Red Deer firefighters will be picking up Christmas trees from Jan. 6-20 as a fundraiser for local childrens charities. Red Deer Advocate file photo

Red Deer firefighters will be picking up Christmas trees from Jan. 6-20 as a fundraiser for local childrens charities. Red Deer Advocate file photo

Firefighters picking up Christmas trees for charity again

Annual Christmas tree campaign to run in Red Deer Jan. 6-20

Red Deer firefighters are once again answering charity’s call with their Christmas tree pickup service.

From Jan. 6 to 20, fire-medics will be out providing a voluntary pickup service, which also serves as a fundraiser for the Red Deer Firefighters Children’s Charity.

“We rely strictly on the generous donations of Red Deerians to keep this annual campaign alive,” says Dan Henschel, of the International Association of Fire Fighters Local 1190.

Donations to the children’s charity can be handed to the fire-medic scooping up your tree from your front lawn, or mailed in. A pre-addressed envelope will be left in your mailbox if you’re not home. All donations go towards local children’s charities.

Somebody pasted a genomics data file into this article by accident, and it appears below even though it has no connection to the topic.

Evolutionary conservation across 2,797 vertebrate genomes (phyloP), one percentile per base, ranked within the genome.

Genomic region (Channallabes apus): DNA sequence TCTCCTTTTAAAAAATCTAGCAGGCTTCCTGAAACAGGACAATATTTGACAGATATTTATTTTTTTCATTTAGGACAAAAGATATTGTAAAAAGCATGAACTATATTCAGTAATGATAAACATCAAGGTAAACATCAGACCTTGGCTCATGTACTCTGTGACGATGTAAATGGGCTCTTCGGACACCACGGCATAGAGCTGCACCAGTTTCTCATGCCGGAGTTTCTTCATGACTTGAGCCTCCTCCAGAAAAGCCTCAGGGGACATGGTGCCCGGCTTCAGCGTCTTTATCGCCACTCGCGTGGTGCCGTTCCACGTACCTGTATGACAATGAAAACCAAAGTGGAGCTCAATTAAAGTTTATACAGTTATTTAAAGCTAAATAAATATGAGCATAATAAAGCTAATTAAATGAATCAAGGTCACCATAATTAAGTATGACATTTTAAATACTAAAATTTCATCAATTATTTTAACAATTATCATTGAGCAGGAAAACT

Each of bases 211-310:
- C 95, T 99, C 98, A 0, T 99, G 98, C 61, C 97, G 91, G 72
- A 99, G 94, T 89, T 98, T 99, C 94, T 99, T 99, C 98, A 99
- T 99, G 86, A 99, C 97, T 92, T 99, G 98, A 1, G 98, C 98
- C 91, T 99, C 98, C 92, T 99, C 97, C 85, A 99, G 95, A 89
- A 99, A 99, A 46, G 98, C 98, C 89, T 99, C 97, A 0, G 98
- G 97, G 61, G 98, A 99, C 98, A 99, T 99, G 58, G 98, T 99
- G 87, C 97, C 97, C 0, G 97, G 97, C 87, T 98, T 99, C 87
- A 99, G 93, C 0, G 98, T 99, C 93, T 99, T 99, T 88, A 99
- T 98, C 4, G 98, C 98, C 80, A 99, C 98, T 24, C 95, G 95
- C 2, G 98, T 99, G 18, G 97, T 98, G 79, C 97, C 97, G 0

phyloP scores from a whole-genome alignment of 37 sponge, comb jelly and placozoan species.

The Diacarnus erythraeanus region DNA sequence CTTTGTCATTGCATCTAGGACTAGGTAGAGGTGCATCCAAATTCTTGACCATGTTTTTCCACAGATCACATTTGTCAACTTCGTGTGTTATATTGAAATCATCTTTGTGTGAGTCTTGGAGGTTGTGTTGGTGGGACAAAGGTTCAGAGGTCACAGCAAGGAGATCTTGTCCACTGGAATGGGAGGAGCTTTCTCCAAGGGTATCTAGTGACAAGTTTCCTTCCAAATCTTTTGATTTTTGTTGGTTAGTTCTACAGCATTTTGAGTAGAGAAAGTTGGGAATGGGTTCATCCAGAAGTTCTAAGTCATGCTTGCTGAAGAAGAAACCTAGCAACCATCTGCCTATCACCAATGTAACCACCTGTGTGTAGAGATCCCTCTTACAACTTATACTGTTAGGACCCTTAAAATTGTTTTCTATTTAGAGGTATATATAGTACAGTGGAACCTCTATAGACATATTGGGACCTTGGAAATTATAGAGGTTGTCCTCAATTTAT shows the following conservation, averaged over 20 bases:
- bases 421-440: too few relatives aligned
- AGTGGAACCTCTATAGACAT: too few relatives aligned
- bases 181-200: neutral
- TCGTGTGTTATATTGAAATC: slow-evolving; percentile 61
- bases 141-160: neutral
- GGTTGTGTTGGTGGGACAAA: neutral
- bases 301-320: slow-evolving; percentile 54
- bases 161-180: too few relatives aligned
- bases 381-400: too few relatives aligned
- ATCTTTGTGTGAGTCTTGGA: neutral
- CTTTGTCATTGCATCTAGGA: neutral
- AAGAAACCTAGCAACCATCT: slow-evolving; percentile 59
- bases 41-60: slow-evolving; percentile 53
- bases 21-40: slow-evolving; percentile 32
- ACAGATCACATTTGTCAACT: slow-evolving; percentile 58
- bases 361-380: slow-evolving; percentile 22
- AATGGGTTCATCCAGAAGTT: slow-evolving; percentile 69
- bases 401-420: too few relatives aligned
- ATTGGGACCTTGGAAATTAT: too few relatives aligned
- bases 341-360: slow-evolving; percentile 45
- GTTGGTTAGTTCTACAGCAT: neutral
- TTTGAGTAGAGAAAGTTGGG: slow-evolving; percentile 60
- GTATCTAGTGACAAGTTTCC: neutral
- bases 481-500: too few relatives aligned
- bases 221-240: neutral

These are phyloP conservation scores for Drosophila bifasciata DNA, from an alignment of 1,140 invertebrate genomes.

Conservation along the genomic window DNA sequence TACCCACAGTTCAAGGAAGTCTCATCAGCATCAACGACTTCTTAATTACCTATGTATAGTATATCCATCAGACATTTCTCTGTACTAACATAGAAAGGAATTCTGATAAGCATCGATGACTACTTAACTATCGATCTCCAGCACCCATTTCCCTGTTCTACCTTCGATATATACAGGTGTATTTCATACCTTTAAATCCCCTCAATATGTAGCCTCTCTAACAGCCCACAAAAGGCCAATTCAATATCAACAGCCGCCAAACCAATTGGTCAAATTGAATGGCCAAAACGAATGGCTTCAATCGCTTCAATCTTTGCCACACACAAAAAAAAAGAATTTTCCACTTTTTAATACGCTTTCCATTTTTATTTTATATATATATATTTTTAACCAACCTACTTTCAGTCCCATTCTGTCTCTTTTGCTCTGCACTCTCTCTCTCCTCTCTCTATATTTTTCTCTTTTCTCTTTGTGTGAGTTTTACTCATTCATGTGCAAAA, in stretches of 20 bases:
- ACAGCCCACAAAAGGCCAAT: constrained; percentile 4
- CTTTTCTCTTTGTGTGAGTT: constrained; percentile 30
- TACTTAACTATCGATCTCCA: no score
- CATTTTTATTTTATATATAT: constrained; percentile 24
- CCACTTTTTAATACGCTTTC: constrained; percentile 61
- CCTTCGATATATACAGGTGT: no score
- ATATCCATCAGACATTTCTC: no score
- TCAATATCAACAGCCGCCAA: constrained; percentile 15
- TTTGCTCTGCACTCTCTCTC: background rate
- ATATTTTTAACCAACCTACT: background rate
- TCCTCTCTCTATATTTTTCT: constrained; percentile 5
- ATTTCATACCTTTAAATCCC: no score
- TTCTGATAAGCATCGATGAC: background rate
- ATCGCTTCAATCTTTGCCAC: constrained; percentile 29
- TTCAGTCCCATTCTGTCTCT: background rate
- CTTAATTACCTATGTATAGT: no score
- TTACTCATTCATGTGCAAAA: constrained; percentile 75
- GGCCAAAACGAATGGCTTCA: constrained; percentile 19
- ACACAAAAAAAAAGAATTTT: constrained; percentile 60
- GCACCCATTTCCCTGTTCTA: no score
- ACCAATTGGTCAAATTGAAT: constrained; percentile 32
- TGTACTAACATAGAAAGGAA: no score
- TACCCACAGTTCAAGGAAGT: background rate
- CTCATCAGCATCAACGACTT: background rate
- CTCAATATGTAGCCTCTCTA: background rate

How long firefighters have been picking up Christmas trees remains a bit of a mystery. It is measured in decades though and may go back as far as the 1960s.

“It’s a long time,” said Henschel.

As more people turn to artificial trees, the collection does not make quite the money it used to, but it still pulls in $4,000 to $5,000 for local children’s charities. In the late 1990s, it could raise up to $10,000.

“We mostly still do it for tradition’s sake and it’s a lot of fun. At the same time, with $4,000 to $5,000, you can still do a lot of good in the community with that.”

Henschel said the whole department participates. The city is split into four quadrants and firefighters tackle their area when it suits their schedules. They try to post the day they will do pickups on the firefighters’ Facebook page.

Those leaving their trees out are asked to remove all decorations and tinsel and to not put them in bags. Trees must be left out in front of the home, not in rear alleys.

The pickup is entirely a voluntary effort. Several dozen firefighters donate their time over the two weeks the pickup runs.

Discarded trees are given to the city to be turned into mulch.



pcowley@reddeeradvocate.com

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